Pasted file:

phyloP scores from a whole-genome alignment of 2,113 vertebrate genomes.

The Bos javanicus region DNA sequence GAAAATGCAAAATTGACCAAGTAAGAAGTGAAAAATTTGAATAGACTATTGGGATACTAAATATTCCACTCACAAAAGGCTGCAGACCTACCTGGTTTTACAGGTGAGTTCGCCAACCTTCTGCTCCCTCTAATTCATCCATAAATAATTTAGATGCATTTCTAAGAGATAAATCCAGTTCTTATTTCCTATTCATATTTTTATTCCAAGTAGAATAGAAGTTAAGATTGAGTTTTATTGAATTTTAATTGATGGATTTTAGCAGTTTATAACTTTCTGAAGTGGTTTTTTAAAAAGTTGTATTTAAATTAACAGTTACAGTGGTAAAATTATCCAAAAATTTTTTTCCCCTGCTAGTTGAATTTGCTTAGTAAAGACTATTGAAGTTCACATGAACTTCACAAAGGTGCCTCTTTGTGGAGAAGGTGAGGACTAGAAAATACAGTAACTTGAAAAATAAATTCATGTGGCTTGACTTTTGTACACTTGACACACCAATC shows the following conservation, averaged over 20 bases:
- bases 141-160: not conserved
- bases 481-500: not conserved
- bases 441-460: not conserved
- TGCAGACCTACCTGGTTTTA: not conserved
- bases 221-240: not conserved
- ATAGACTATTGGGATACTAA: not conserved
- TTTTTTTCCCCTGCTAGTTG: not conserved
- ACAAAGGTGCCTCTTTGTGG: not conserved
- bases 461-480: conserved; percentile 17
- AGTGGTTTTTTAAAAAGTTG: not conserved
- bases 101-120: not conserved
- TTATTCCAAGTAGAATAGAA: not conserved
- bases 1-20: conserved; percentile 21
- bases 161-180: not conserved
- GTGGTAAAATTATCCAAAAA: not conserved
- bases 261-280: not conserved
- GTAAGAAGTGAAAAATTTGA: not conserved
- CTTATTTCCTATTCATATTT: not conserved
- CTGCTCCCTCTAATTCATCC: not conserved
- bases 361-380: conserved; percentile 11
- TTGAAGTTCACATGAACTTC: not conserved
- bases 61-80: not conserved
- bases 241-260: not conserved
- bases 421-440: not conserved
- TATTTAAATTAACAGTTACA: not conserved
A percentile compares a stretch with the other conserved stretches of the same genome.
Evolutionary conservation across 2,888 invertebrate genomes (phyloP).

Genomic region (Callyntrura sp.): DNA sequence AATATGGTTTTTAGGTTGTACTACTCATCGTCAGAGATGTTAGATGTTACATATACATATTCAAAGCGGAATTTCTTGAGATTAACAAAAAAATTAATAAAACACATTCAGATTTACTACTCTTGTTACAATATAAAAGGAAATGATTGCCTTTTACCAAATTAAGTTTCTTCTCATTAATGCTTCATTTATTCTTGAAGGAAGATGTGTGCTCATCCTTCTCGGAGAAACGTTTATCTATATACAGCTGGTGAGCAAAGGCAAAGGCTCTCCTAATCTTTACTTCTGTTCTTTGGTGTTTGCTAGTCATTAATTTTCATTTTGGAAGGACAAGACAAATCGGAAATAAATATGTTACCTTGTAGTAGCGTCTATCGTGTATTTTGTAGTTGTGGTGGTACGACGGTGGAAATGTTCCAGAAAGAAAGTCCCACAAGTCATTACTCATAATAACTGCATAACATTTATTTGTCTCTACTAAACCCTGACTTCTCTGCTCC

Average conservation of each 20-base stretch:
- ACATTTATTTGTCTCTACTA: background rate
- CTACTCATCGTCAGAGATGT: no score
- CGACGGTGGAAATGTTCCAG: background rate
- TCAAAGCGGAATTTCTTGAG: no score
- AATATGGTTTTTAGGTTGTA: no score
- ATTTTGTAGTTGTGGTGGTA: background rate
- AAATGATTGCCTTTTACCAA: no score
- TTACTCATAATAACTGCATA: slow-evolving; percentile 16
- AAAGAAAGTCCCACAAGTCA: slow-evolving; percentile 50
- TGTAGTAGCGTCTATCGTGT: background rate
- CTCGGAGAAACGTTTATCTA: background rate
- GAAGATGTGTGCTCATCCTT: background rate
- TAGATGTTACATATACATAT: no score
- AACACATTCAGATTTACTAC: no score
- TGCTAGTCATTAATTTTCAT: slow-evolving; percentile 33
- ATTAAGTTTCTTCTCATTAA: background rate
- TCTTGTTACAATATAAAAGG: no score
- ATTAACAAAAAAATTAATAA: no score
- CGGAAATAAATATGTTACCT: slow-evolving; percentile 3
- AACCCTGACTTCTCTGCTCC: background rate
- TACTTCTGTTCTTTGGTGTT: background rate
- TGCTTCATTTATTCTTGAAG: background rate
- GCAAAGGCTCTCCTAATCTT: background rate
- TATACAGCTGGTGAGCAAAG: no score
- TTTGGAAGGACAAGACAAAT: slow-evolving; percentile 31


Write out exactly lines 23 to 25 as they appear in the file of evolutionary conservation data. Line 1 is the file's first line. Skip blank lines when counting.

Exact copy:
- TTGAAGTTCACATGAACTTC: not conserved
- bases 61-80: not conserved
- bases 241-260: not conserved